Each summer, the Disciples of Christ youth in Oklahoma come together for a week of mission work in a different local community. July 7-11, I, along with the other Peace Interns, along with our fearless leader, Phoebe, and her band-mate, Zach, had the pleasure of being hosted by the gracious folks of Enid, Oklahoma. This year the event was called Mission Enid, and focused on the culture of Enid, the people of Enid, and the work the young members of our denomination were doing.
First of all, I must say that I LOVE this model of mission work. I’ve even started constructing (in my mind) my own version of it for my home state of Ohio. The idea of bringing around 150 high school and middle school students to an area in their own state to do mission work is refreshing. So often we forget that there is work that we can do in our own communities, and that we don’t need to spend loads of money to go somewhere fantastical; we can (and should!) provide service right here, in our own communities.
Each morning and evening all the youth and adults gathered together for worship. Throughout the week we heard about different occupations, and learned about how God might be calling each of us into these different occupations. In one evening worship service we went to the Enid Air Force Base and listened to a sermon from the Air Force Chaplain. He explained to us that some people feel that God is calling them to work in the military; he called us to listen to
God’s plan for us and realize that that call is not always into ministry, it manifests itself in many different ways.
One night we were met by a pastor of a local Disciples church. His sermon was a call to ministry, one such as I have never heard before. In a very powerful sermon Pat said to us: “this is your Call, you are all called, by God, to be a part of our church, to be present in our world. You are called to ministry.” This was the first time in my life that I had heard a call to ministry for such a large group, and it makes perfect sense. These young people gave up a week of their summer to do mission work in their own community, obviously they care, obviously, they are interested in being involved, and obviously, they felt some sort of call to come on this trip. Whether that call may have manifested itself as a physical call from a friend saying “hey, you should come work with us” or whether it was something like an unexplainable pulling at their heart strings, doesn’t matter—it is irrelevant because there was still a call involved.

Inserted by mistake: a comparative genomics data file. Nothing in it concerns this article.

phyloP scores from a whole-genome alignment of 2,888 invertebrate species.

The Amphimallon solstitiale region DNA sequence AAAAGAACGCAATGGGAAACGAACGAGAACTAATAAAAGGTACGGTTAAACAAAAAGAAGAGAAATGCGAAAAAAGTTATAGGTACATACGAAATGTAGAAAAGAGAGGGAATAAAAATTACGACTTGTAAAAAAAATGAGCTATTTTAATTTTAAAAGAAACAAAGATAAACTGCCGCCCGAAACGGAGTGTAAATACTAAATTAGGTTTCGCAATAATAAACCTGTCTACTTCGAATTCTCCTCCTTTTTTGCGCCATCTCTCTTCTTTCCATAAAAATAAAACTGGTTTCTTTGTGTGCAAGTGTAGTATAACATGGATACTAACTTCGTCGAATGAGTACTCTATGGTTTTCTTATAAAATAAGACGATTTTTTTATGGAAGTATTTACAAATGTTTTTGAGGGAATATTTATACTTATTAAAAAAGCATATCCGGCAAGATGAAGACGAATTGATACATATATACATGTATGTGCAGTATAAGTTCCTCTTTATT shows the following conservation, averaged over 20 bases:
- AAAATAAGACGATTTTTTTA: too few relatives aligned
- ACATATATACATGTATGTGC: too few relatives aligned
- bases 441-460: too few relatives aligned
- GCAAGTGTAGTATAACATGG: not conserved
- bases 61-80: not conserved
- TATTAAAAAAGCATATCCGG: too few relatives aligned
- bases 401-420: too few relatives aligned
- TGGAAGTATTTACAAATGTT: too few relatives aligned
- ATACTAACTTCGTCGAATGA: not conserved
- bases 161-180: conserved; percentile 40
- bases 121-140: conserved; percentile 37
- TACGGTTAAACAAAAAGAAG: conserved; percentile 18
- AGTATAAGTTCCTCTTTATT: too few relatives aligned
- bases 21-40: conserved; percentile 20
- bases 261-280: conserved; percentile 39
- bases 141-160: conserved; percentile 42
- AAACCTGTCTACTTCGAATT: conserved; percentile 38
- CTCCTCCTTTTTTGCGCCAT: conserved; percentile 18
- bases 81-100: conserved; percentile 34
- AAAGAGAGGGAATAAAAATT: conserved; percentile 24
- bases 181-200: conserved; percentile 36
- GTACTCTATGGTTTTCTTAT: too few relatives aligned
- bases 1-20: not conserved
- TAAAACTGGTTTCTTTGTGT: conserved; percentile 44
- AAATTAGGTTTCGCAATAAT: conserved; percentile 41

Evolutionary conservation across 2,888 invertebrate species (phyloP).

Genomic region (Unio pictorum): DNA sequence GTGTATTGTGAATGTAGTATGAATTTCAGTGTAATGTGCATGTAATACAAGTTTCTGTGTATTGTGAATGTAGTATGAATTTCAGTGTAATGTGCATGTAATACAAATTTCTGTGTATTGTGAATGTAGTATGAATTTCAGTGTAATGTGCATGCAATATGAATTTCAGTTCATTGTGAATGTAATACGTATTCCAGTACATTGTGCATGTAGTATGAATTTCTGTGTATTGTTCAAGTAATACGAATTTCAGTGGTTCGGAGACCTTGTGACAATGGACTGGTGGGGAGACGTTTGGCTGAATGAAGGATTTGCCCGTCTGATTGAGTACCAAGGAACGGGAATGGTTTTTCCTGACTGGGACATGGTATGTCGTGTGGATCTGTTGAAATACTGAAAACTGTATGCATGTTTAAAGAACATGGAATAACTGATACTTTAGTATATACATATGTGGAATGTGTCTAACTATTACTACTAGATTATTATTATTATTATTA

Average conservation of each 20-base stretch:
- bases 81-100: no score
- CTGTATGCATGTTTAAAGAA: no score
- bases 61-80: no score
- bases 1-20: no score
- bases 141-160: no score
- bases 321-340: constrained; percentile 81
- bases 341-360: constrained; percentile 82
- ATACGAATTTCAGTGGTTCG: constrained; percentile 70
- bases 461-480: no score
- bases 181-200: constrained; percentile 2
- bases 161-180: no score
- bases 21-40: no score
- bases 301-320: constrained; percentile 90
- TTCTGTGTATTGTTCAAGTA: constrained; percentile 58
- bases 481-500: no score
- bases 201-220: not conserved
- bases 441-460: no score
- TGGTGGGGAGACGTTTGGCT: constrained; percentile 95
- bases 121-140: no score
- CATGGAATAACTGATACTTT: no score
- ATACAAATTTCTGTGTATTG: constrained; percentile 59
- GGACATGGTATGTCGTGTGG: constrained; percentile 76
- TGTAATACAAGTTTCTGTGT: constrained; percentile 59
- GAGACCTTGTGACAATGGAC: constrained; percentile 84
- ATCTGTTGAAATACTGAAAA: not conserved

Pat then shocked me with another statement. He said “I absolutely hate when people say that the young generation is the future of the church. You are not the future of the church. YOU ARE THE CHURCH.” We are the church today, we are not the future, but we are most certainly the present. We have a different way of looking at the world, we have a different way of looking at the church, and we are called to be present in it today. This is your call.
Cara McKinney is a 2014 Disciples Peace Fellowship Intern, sponsored by Disciples Center for Public Witness and Disciples Women.